Engagement…in therapy!

Most people think of the word engagement and automatically start imagining a tiny box, a diamond ring, and someone down on one knee. I think of engagement and start thinking about therapy. Strange, huh? Well, if you think of what the word actually means, it’s not too strange. The noun engagement is “the act of engaging or the state of being in engaged.” The verb engage is “to occupy the attentions or efforts of (a person or persons).” In my last post I talked about the stigma surrounding mental health issues and treatment. I mentioned some really sad facts about the rates of mental health need and the actual percent of people receiving adequate services for those needs. Part of it has to do with the identification of mental health need, so as a community, being able to spot people in need of mental health services, whether at the disorder-level or just going through a rough patch in life, is extremely important.
Another part of the equation is convincing people to go to therapy if they need it. A lot of times, individuals don’t recognize their struggles or don’t want to admit to them. Other times, issues like stigma make them afraid to seek out treatment even if they know they are having some sort of difficulty. This is where mental health literacy comes in…simply raising awareness as a general public that people have all sorts of issues they’re dealing with and understanding that psychological services may help them be more emotionally healthy.

A third facet is the what’s called on-going engagement, or active participation in treatment. Sometimes people who end up in therapy just don’t want to be there. They might be there because a partner threatens to leave them if they don’t get help. They might be a child whose parent is bringing them in. They might be mandated by a court to get counseling. There are all sorts of reasons. Even people who seek therapy on their own may not really feel like they need to be there. Low engagement can manifest as poor attendance, frequently cancelling sessions or no-showing. It might be constantly running late and showing up with only 20 minutes left in the 50 minute session.  It can be lack of compliance with the therapist’s suggestions. It might simply be a bad attitude and unwillingness to discuss issues. In the worst case, and altogether not infrequent case, clients simply drop out of treatment.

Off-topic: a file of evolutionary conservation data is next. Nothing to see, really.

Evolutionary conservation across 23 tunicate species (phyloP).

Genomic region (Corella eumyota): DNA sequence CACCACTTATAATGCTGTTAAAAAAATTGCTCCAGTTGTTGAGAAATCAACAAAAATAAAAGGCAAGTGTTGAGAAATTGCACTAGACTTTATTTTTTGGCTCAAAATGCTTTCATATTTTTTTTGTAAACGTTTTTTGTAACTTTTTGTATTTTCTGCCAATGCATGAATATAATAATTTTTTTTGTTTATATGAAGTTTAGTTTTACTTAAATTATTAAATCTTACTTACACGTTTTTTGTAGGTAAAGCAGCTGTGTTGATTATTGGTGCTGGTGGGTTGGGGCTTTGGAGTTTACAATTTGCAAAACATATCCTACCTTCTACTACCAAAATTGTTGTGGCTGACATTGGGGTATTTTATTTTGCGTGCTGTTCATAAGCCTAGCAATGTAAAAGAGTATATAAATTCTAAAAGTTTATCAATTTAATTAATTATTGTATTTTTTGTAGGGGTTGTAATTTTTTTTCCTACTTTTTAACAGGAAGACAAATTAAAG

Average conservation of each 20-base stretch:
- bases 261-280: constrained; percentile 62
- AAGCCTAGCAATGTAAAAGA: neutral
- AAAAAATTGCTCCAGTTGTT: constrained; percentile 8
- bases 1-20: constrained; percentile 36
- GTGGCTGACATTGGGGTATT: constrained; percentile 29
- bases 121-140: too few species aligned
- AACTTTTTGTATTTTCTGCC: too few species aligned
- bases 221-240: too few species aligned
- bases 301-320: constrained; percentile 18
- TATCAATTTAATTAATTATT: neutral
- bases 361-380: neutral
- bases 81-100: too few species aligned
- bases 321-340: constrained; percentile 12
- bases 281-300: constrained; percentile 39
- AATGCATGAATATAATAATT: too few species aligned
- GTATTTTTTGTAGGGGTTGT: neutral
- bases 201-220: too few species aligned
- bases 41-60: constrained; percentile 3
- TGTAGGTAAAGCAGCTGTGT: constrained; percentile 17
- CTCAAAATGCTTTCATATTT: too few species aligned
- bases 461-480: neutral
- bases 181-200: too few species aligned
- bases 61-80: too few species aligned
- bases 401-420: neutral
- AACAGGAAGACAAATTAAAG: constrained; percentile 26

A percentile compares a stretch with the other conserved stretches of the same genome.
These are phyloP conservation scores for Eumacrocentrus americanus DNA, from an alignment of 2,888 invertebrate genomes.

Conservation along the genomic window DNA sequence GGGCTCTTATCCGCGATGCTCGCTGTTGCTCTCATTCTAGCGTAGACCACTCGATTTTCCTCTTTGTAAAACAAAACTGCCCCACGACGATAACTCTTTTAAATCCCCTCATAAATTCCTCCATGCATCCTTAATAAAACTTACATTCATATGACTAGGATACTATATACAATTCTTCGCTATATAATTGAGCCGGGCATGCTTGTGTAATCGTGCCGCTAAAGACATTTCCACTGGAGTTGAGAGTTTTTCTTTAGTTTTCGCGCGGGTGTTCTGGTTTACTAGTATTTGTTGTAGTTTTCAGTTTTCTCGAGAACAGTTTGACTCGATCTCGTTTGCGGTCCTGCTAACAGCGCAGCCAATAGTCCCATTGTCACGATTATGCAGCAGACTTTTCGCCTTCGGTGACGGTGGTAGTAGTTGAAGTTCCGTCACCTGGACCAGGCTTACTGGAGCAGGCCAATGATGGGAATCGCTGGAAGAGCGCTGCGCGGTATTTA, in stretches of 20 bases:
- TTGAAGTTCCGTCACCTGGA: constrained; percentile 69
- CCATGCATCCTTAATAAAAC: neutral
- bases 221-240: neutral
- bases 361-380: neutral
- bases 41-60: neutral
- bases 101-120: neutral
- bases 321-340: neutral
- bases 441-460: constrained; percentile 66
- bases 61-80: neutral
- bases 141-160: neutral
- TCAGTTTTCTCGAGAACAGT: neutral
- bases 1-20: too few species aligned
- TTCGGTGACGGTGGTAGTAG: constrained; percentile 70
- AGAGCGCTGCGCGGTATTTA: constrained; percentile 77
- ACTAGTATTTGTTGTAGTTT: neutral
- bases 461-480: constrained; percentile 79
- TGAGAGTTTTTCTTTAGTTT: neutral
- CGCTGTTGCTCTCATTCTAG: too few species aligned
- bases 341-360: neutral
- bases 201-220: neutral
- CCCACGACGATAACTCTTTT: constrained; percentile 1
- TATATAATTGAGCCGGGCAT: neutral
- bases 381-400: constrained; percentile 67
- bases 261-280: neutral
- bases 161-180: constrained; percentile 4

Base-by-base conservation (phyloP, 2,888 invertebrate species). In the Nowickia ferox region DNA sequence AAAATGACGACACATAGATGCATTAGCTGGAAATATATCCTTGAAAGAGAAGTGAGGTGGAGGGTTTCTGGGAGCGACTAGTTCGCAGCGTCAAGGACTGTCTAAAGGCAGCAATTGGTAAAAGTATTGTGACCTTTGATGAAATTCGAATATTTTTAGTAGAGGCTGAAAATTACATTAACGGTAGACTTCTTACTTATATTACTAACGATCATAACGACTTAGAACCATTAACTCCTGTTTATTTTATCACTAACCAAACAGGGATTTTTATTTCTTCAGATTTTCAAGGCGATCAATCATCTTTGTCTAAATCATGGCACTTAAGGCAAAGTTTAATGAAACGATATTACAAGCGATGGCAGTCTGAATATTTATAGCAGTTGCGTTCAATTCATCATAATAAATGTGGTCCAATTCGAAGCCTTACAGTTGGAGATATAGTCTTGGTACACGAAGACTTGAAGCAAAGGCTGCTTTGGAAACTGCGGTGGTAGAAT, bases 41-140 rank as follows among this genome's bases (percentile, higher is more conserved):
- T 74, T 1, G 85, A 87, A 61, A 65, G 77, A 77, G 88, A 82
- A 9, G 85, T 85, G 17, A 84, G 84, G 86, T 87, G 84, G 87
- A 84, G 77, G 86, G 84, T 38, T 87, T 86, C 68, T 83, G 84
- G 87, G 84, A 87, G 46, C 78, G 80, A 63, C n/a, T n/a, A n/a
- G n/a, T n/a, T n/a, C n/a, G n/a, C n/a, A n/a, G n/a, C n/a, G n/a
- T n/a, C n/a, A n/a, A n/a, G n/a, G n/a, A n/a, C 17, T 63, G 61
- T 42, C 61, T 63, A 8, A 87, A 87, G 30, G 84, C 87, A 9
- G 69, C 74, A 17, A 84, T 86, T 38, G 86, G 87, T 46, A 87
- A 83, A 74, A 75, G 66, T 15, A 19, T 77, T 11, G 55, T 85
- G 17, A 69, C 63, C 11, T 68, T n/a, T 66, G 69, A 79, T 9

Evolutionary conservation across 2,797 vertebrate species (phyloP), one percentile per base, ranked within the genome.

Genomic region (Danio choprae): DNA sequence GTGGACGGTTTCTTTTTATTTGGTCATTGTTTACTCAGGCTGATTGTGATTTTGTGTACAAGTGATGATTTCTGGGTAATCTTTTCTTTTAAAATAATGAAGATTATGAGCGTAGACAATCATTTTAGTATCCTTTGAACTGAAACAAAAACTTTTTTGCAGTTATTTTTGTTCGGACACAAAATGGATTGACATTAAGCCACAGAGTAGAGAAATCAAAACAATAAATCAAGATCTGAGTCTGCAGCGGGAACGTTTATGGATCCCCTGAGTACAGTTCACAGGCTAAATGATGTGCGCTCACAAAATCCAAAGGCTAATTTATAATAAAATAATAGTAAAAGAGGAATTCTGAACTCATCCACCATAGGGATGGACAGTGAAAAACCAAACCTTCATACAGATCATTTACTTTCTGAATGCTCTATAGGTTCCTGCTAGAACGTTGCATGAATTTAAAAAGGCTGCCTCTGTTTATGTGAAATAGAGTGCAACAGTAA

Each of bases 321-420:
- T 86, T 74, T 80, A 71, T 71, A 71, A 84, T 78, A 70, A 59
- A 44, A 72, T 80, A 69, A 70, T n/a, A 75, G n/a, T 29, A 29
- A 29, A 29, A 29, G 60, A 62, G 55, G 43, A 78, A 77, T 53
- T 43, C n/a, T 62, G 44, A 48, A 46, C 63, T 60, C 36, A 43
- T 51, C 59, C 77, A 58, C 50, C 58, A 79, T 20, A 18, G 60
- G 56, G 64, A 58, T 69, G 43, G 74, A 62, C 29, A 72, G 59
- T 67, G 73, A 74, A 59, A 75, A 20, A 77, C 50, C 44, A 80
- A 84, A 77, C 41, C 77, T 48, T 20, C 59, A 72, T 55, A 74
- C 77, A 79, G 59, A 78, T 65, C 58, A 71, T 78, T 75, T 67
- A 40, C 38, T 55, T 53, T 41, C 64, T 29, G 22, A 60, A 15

Whatever the reason and whatever the symptoms of low engagement, as professionals, we have a responsibility to pay attention to those things. As researchers, we have a responsibility to figure out ways to address those issues. Since there are so many people in need of mental health services and so few of them are getting care, let’s do the best we can to give the highest quality care possible to those who make it to our clinics.